Welcome - This is a Social Enterprise Business It aims to help potters and ceramic artists to become better known, to sell their work, to fill their courses and to provide a window into this fantastic world of 3D art!
Although I didn’t know Barry particularly well – we first met as a result of Studiopottery.co.uk about 10 years ago, I found him a delightful and thought provoking individual with a great sense of fun and some remarkable stories from his past. I am greatly saddened by his death and my thoughts are with his family and friends.
I have taken the following words from his website:
“Barry Guppy was born in St Helier, Jersey, Channel Islands. He studied at Camberwell School of Art, working with Dame Lucie Rie and particularly Hans Coper who encouraged him to explore radical new ceramic techniques.
His earliest work was highly dynamic, wire cutting undulating surfaces and then hurling the individual pieces from a height onto wet sand moulds forming large wall reliefs. The geometric acoustic tiles produced in the 1960s are an early demonstration of his fascination with pattern, the ambiguity between form and decoration and how movement arises from changes in perspective or light.
In the early 1970′s Guppy was making a stand against the nostalgic rustic view of the potter. At a time when the Royal College of Art was beginning to talk about ceramists interacting with industry, Guppy was already working with architects and large modernist retailers.
As the pottery grew into a lively studio and a meeting point for artists from various disciplines, Guppy moved away from large scale production and began inventing a series of his own glaze and slip techniques. The inspiration for these experiments lay in his early experiences working with antiques when he had admired the work of oriental artists and their understanding of a line and its relationship with empty space From this he developed a technique of on-glaze spinning first on tiles then extended to wheel-thrown forms.
Later and quite radically he started to spin the artificially liquid but structural clay itself; calling this new process slip drawing & spinning or ‘glipping’. He spun thin threads of this special fibreslip into moulds making bowls, dishes and organic shapes whose structure became their decoration – frozen in movement. Highly recognisable, Guppy’s individual style is apparent in all his work and is ever changing. Like an alchemist he plays with form, texture and colour, the movement of his creative spirit has provided many surprises and much enjoyment for those lucky enough to have pieces of his work.”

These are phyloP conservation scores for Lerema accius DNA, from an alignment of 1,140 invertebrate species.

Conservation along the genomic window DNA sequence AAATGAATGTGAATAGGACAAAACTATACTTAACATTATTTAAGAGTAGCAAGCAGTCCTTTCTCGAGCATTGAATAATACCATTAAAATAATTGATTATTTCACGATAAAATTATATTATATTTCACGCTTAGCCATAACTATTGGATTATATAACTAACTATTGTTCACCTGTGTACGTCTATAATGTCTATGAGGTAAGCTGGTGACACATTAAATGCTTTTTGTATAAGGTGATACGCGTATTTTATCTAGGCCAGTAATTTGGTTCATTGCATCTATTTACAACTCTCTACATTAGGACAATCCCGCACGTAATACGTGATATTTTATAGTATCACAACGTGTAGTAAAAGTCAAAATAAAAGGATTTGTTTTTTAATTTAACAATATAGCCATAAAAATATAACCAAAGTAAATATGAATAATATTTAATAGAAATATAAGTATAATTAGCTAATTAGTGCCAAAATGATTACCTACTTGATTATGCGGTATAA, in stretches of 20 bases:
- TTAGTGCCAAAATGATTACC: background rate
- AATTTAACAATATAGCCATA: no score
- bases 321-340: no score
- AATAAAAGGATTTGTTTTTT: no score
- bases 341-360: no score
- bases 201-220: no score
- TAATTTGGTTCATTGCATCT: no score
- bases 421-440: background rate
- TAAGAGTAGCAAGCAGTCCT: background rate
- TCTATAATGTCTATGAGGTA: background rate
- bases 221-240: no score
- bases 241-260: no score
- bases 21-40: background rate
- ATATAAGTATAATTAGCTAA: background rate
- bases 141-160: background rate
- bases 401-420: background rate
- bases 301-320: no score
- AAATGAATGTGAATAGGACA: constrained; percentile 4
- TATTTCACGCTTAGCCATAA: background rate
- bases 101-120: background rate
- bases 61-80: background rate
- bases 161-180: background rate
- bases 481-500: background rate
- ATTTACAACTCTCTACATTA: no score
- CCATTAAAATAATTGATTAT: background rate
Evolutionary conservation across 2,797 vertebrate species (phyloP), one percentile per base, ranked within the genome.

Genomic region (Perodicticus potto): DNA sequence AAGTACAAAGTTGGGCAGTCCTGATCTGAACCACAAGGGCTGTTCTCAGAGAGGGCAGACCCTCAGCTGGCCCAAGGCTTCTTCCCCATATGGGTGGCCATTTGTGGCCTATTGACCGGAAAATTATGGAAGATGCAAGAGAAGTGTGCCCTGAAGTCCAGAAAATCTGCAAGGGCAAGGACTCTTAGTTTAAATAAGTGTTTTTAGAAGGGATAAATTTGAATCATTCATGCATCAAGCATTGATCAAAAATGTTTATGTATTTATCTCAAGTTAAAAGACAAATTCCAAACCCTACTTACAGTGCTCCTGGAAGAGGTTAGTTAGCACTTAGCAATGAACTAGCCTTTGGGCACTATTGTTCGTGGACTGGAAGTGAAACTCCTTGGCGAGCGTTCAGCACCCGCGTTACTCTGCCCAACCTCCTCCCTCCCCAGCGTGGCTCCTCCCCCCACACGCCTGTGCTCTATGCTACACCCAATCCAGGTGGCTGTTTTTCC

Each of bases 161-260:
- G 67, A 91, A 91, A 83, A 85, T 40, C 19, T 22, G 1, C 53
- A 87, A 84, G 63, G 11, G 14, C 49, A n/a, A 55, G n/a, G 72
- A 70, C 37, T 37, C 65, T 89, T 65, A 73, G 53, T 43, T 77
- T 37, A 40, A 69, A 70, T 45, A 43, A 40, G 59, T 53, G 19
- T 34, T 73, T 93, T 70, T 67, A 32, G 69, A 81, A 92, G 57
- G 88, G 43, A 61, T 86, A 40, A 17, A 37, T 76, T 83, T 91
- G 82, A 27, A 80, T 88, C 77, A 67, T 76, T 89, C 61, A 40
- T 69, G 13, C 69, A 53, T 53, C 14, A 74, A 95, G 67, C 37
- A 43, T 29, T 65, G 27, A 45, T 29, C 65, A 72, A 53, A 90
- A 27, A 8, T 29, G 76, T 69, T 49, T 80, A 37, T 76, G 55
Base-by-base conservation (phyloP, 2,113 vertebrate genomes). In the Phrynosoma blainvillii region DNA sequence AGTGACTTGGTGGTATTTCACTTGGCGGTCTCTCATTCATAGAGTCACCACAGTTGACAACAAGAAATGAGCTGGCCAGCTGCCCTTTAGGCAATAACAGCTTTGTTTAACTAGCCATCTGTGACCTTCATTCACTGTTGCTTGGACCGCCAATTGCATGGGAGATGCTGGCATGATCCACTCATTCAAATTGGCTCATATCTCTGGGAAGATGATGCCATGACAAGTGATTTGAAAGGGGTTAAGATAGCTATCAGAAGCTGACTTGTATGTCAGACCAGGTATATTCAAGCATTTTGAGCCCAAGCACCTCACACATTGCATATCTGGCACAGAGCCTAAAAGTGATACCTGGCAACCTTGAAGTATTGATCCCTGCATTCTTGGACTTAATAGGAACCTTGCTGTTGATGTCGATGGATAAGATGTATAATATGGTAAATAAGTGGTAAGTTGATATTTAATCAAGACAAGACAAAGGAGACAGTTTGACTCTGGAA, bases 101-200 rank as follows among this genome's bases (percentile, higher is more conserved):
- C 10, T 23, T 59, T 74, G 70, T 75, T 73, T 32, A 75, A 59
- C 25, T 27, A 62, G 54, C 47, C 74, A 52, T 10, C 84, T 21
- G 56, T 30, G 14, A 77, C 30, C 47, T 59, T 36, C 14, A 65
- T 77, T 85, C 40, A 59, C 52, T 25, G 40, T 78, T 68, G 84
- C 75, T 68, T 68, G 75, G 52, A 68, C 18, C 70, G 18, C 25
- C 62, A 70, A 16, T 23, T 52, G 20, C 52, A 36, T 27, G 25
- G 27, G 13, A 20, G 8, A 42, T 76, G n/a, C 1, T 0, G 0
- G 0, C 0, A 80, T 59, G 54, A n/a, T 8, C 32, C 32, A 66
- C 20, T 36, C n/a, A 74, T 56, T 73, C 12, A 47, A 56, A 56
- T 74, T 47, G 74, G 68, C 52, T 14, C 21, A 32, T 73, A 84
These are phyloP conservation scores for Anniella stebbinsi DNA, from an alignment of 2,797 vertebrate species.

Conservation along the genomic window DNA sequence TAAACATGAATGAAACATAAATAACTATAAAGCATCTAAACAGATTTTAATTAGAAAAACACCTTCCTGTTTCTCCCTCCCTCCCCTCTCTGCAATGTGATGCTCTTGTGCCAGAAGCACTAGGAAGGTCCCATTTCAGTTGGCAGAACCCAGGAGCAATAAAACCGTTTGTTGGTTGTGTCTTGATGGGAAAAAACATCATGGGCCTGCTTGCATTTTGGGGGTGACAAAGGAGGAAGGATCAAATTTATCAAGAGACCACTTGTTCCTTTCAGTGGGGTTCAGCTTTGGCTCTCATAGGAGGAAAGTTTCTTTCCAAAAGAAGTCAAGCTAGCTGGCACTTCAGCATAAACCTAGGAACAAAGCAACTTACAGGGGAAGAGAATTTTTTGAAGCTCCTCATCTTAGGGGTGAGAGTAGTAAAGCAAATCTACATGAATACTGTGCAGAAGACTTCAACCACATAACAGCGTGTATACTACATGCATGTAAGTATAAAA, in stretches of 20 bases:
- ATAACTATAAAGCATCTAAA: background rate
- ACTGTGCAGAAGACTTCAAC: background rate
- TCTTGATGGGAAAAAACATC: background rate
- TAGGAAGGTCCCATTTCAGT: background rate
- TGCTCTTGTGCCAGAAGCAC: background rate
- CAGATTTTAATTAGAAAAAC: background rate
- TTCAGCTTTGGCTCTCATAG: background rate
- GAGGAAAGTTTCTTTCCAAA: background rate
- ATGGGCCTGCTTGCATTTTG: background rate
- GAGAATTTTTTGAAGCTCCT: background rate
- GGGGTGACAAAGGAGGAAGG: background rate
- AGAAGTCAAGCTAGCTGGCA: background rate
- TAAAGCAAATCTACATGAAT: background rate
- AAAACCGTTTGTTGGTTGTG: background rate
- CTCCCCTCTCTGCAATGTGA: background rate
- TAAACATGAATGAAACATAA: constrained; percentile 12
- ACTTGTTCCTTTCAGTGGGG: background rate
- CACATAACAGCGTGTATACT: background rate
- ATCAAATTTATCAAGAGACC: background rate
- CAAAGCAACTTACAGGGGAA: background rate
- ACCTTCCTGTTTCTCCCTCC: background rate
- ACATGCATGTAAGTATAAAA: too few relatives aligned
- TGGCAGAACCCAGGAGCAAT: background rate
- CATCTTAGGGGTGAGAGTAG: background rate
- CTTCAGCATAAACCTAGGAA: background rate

Internationally known his work is in some major public and private collections around the world.
He will be much missed by all who knew him.
Below Andy McInnes has let me use his photos from the 2010 Hatfield Art in Clay show, when Barry was the recipient of the Studiopottery Award for excellence -
Handmade in Britain supports and promotes designer-makers who create their work in England, Wales, Scotland and Northern Ireland. We provide a platform of support and promotion for design and craft talent through fairs, events and popups alongside workshops and mentoring. We Increase accessibility, create market opportunities and maintain high standards in the craft sector whilst providing a comprehensive support programme for new graduates and up-coming design talent.
For more information and to apply, please download their application pack.:
In November 2012, we returned to Chelsea Old Town Hall for our 6th year for Handmade in Britain 12: The Contemporary Crafts & Design Fair, which took place on 15th-18th November.
Supported by The Resident and Homes & Gardens, the fair was our biggest yet, with almost 100 designer makers beginning the Christmas Season in a stunning showcase of British craft & Design in the glorious surroundings of Chelsea Old Town Hall.
Feedback from our exhibitors was very positive and highly encouraging, particularly with regard to organisation, publicity and venue, and exhibitors and visitors alike were impressed with the high standard of work at the fair.
Overall, the total sales made in 2012 were an increase from sales made in 2011, which is excellent news and a positive indicator of the public interest in craft and design.
Over 85% of our exhibitors have possible or confirmed commission opportunities through Handmade in Britain 12, including interest from collectors and galleries, and over 65% have possible or confirmed trade opportunities, including opportunities with large, established retail brands.
Our visitor numbers for 2012 were a 32% increase on visitor numbers for 2011, and the feedback from visitors was overwhelmingly positive, particularly with regard to the standard of work and the variety of exhibitors.
The Illuminating through Ceramics project investigates a new concept of sustainable ceramic façade. So far, the use of ceramics in contemporary architecture offers an interesting combination of thermo-acoustical control and aesthetical properties, but there is very little explored about its potentials to include the benefits of sunlight.
By means of light-control techniques, geometrical analysis and contemporary digital design tools, students of the MArch Programme have explored ceramic systems to capture and transport or deflect daylight throughout the building skin.
The show features 13 design projects, 5 of them built at full scale. The production of the ceramic components has been developed in collaboration with ceramic artists Jenny Beavan and Wendy Lawrence.
See website: www.liv.ac.uk/lsa/illuminatingthroughceramics/